‘Save80’ stove, as it is known is a stainless steel stove that can cook a meal with a handful of firewood or twigs and the cooking is completed in a wonderbox without necessarily having a saucepan placed on burning fire or a supervisor.
Far from other commonly used stoves, the Save80 stove comes with a supplementary cooking device called the wonderbox (locally known as Runonko).
Christine Muhongerwa, the executive secretary of SaferRwanda, a non-governmental organisation that distributes Save80 stoves, says the eco-friendly stove will help save Rwanda’s environment and minimise expenditure on fuel.
‘A sack of charcoal costs about Rwf7,000 and most of the families use about two to three sacks a month. On the contrary, the Save80 stove uses minimal quantities of wood that will cost about Rwf2,000 a month to meet the same household energy needs,” Muhongerwa said.
The German prefabricated stoves are made in Rwanda by a group of women who have been trained by SaferRwanda and atmosfair gGmbH, a German non-profit environmental protection organisation.
“The Save80 stoves are designed in a way that cooking rice will last for five minutes and there after the pot of rice is placed in a wonderbox where it is left for 30 minutes to simmer until the rice is ready. The insulated wonderbox is able to retain maximum heat for about three hours thus maintaining the required food temperatures. The wonderbox can also keep water warm for hours,” Muhongerwa asserted.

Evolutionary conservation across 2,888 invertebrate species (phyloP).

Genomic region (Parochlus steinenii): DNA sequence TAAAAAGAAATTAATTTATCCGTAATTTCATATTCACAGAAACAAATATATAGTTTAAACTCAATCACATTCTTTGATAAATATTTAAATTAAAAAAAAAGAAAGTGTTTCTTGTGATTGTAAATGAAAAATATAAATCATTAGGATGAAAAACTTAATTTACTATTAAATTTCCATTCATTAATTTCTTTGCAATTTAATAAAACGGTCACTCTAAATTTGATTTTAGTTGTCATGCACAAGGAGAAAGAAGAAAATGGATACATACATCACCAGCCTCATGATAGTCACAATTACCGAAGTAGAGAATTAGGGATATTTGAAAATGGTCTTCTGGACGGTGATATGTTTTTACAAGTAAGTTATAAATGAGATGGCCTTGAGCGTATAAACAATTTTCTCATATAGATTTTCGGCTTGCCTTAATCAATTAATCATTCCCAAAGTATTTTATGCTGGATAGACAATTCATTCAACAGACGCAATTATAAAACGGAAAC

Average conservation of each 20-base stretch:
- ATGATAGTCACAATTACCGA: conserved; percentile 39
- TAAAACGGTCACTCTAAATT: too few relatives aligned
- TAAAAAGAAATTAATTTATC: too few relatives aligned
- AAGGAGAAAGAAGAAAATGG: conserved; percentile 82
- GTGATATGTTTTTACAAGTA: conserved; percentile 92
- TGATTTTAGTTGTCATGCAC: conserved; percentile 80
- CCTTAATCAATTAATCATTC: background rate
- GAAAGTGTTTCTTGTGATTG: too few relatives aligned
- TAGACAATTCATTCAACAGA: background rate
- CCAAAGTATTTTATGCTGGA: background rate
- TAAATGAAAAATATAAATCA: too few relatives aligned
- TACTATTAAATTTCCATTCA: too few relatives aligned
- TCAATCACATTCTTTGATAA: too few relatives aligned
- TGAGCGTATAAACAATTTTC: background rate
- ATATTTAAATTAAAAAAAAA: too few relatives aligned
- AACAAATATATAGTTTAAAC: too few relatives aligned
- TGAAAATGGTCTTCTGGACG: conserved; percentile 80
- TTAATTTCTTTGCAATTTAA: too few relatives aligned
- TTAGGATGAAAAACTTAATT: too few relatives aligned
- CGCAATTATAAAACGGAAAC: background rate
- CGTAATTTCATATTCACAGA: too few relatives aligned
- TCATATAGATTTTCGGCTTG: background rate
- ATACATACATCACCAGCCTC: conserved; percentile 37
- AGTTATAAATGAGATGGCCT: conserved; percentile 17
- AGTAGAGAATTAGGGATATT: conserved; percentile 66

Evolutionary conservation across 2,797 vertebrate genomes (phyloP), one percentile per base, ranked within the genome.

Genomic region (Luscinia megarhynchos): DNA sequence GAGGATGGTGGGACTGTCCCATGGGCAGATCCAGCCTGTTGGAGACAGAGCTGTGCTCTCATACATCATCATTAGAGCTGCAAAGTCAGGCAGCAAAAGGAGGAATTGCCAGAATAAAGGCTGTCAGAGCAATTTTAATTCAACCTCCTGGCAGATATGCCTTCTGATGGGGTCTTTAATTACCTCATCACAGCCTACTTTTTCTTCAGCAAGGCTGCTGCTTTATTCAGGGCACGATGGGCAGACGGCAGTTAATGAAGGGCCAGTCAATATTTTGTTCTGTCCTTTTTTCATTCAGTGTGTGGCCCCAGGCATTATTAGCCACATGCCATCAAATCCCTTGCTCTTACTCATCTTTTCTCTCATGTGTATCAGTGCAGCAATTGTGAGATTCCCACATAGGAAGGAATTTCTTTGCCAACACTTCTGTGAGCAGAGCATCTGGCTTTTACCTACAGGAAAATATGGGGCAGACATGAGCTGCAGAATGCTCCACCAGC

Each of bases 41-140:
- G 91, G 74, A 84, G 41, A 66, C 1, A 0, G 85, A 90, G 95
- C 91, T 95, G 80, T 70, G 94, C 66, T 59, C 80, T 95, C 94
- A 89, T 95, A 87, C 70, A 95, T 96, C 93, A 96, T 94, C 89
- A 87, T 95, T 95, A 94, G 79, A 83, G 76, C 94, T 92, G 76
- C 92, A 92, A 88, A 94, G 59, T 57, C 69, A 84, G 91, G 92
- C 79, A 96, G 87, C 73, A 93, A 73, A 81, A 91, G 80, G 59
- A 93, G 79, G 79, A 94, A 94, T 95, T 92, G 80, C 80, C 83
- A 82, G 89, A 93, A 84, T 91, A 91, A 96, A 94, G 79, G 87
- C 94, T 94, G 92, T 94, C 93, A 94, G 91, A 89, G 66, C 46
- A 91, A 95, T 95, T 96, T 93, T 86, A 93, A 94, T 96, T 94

Save80 stoves can be used for a range of activities, right from cooking and sterilising to deep frying.
Jacqueline Uwamariya, a resident of Kimironko who has used the Save80 stove since December, says the stove saves time and has enabled her save over Rwf 20,000 per month.
“I bought the stove in December last year and I have only used Rwf8, 000. Before then, I could buy two to three sacks of charcoal a month which would cost about Rwf28, 000 depending on the market prices,” a seemingly joyful Uwamariya affirmed.
Allan Mubiru, the atmosfair gGmbH representative to Rwanda, says the stove, compared to a traditional three-stone fire, saves 80 per cent of wood and saves additional fuel through the use of the wonderbox. Mubiru reiterates that the Save80 system has improved fuel combustion design hence emits less smoke compared to traditional cooking methods.
“The project’s goal is to support Rwandan households have access to cleaner cooking, save money on fuel purchase, reduce indoor air pollution and conserve the environment,” Mubiru said.
According to the two partner organisations, the stove project is a countrywide Programme of Activities (PoA) managed under the UNFCCC Kyoto Protocol Clean Development Mechanism (CDM and Gold Standard Foundation (a global organisation that monitors Sustainable Development aspects of environmental protection projects), with close supervision of Rwanda Environment Management Authority (Rema).
Rose Mukankomeje, the Director General of Rema, says the project would help save trees, create employment and contribute to sustainable development.
The partners are currently training more distributors and constructors across the country. The stove with one wonderbox and two aluminium pots costs Rwf17,000 (C model) and Rwf28,000 (B model).